Before we jump into the cost of veneers, let’s first understand what they are. Dental veneers are thin, tooth-colored shells that are attached to the front, sides and top surface of teeth to improve their appearance and shape. They’re often made from porcelain, glass-ceramic or resin-composite materials and are permanently bonded to your teeth.
Veneers can be used to treat a number of different cosmetic concerns, including misshapen, broken, chipped, discolored, or smaller-than-average teeth.
Some people may only get one veneer in the case of a broken or chipped tooth, but many get between six to eight veneers in order to create an even, symmetrical smile. The top front eight teeth are the most commonly applied veneers.
Now let’s get to the cost. Veneers aren’t often covered by insurance, as they’re considered a cosmetic procedure and fall to the responsibility of the patient to pay for the service. Traditional veneers can cost an average of $1150 per tooth and can last 10 to 15 years or longer depending on the patient’s habits and oral hygiene. No-prep veneers cost around the same cost per tooth and last between 5 to 7 years. In the long term, traditional veneers are often the most cost-effective option. When properly cared for we have seen our patients have great smiles with their original veneers for decades.
The biggest benefit to veneers is improving the appearance of your teeth, giving you a brighter and more even smile. Dental veneers are often used to treat the following cosmetic occurrences:
- Pointed or unusually shaped teeth
- Broken teeth
- Discoloration that can’t be fixed with whitening
- Gaps between teeth
- Small teeth
Basically, anything you don’t like about your smile is worth having a conversation about. There may be something simple that can be done or there may need to be a more complex solution. No matter what, we are here to make your smile the way you want it. It’s truly amazing to see a patient’s confidence and demeanor change because they finally have a smile they can be proud of.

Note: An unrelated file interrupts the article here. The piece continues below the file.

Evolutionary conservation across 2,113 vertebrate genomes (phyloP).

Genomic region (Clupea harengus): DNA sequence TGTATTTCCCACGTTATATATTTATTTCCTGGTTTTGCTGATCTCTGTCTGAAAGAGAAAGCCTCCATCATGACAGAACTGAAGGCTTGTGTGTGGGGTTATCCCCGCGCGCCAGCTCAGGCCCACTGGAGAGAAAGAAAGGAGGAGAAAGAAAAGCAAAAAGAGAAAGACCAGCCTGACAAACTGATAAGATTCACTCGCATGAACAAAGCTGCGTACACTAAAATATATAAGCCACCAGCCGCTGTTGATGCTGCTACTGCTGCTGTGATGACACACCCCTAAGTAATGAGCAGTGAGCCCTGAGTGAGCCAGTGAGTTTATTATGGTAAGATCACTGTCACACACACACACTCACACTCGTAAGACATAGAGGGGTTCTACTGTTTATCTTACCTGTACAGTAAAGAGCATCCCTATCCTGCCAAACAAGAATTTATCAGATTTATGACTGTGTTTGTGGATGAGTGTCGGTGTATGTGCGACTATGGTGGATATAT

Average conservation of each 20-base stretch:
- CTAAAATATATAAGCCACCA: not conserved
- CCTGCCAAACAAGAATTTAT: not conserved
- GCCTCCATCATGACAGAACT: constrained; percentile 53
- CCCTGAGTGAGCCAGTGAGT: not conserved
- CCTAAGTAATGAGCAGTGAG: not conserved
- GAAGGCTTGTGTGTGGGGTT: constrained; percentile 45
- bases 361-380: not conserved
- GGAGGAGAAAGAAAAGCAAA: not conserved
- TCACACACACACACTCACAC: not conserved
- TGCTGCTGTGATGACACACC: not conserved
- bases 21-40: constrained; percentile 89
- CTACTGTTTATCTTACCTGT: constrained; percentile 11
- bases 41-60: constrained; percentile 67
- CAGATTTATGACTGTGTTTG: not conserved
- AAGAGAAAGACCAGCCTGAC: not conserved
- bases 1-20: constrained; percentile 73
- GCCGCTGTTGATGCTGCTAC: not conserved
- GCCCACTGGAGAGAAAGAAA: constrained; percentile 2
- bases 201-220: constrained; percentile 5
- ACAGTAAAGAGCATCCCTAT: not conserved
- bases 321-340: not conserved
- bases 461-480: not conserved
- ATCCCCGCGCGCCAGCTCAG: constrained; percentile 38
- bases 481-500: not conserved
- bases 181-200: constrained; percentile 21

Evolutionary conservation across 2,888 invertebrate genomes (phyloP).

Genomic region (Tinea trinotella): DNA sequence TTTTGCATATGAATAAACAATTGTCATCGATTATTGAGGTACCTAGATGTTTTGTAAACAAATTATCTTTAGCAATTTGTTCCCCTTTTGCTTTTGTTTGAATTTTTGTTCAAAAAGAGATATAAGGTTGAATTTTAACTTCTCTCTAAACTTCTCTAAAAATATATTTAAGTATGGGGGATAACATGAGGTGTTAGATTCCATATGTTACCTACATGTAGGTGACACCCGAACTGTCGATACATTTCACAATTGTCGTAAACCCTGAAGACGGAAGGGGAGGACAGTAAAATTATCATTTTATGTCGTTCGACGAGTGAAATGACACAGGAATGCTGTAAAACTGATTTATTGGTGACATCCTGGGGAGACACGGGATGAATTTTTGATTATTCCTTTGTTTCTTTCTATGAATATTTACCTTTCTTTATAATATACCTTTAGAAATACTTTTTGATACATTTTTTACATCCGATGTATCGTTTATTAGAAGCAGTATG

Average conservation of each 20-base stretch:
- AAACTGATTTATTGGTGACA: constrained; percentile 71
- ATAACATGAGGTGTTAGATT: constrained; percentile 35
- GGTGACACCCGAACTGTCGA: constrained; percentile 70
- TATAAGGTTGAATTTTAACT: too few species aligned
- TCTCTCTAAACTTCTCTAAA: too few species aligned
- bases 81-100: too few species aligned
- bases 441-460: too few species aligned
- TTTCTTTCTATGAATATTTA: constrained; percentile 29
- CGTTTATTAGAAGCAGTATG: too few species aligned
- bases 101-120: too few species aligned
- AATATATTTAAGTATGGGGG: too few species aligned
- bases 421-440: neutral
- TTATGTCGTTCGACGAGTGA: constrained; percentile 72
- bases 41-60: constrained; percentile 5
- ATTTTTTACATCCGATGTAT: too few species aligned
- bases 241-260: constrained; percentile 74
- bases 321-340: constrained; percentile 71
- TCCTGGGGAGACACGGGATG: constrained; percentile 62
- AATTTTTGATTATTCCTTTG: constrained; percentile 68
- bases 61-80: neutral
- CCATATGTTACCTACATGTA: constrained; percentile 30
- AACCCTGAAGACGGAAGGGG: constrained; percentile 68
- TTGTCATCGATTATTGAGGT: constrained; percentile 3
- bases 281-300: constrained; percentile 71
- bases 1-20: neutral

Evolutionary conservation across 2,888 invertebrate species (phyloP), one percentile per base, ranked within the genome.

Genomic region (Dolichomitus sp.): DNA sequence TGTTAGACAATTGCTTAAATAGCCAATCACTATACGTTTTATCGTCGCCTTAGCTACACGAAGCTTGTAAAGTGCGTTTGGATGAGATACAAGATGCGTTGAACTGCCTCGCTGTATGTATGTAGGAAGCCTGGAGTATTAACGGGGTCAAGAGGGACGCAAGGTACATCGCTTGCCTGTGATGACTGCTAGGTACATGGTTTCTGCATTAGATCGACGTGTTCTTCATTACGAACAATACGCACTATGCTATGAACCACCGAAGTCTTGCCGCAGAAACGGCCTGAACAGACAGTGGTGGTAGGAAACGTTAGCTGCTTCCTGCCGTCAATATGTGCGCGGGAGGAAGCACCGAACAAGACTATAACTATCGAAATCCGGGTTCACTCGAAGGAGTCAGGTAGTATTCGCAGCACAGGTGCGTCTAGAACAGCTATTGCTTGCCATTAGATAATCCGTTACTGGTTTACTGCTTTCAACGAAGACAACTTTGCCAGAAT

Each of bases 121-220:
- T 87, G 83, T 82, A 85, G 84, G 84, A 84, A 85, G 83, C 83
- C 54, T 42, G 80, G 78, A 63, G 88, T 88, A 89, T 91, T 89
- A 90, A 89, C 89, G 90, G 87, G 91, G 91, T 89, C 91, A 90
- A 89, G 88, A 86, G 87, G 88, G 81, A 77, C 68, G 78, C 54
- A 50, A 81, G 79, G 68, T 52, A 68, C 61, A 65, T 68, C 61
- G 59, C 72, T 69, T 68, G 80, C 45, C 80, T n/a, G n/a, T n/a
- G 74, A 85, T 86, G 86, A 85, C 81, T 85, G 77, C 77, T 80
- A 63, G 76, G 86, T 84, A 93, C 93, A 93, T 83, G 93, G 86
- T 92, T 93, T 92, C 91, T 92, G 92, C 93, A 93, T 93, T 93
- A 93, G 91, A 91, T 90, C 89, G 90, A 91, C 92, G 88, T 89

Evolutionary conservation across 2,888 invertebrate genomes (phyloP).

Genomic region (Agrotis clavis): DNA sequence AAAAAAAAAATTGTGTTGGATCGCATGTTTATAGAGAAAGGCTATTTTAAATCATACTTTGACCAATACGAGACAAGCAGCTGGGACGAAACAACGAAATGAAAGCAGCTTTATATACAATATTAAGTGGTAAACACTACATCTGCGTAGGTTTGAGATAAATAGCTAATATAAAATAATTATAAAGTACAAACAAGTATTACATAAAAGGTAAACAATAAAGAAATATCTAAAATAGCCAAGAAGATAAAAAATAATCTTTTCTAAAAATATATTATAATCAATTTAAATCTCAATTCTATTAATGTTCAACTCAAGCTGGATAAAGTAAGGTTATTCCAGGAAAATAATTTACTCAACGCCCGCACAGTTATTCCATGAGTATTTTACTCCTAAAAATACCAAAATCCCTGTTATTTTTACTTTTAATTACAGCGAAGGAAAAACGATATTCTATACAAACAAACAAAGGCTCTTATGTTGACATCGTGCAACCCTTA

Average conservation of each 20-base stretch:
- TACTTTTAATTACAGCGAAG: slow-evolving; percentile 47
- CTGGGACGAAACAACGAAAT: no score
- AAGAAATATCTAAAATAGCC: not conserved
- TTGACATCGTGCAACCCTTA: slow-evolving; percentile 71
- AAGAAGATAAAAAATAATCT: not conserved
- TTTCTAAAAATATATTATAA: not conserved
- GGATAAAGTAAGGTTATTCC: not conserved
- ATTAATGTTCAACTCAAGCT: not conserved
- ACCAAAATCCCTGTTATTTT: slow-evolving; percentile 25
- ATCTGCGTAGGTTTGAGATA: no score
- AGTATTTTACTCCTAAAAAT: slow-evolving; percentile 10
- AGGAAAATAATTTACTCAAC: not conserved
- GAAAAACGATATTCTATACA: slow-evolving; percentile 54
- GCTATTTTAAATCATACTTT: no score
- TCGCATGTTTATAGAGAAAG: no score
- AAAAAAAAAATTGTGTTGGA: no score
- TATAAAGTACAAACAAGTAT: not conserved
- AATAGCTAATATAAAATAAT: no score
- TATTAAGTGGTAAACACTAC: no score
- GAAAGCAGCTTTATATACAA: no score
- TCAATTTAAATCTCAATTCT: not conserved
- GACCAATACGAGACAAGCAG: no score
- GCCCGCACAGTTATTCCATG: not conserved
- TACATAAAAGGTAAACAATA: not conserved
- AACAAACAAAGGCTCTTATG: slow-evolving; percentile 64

Veneers can last for more than a decade, depending on the type of veneer you choose, making them a semipermanent investment that can make you more confident in your smile.
Prior to getting your veneers, you’ll have an initial consultation appointment to discuss which options are right for you. In some cases, if teeth are crooked or uneven, you may need to have other dental treatments before we can place the veneers.
Dr. Spear will often take X-rays at this stage to evaluate your teeth’ health. He’ll look for signs of tooth decay, gum disease, or the need for root canals. If you have any of these conditions, you may not be a candidate for veneers, at least initially.
To get accurate sizing for your veneers, at the next appointment, your dentist trims down a portion of a millimeter of your tooth (removing the enamel and possibly dentin using a dental handpiece) before the mold is taken (impression) of your teeth. This mold is then sent off to the lab for the creation of your veneers.
This second appointment (where veneers are placed) typically doesn’t last longer than two hours, though it might be an extra thirty minutes if a local anesthetic is used.
It typically takes between three and four weeks after we create your mold to get your veneers back from the lab. Once your veneers arrive at the office, you will schedule an appointment to have them placed. At this appointment, Dr. Spear evaluates the fit, shape, and coloration of the veneers to make sure they’re perfect for you.
Next, we will thoroughly clean your teeth. This is important, as it keeps bacteria from being trapped under the veneer and causing decay.
Dr. Spear then uses a dental bonding agent to lute the veneer to the tooth. They’ll use blue light to activate this bond, and once you leave the office, your new smile is ready to go!
Once the veneers are cemented on and any anesthetics wear off, you can eat and chew as you normally would. In some cases, immediately after the veneers are applied, you may notice that they feel a little rough. These rough spots (usually from extra cement that can adhere to the veneer) CAN wear down after several days of normal eating and teeth brushing but often don’t; if they don’t, we can smooth them out very easily with a follow-up visit.
- The lifespan of veneers is variable. This is due to how they might be cared for.
- Don’t chew on hard objects (Jolly ranchers, block ice, etc.) of any kind.
- If you grind or clench your teeth at night, utilize a night guard.
- If playing sports, wear a mouth guard.
- Regular dental visits to obtain an exam and pick up counsel on how you might care for them best.
If you are interested in coming into the office for a consultation about how you may want to change your smile and what the cost might be please call our office at 817-920-1488. We look forward to hearing from you.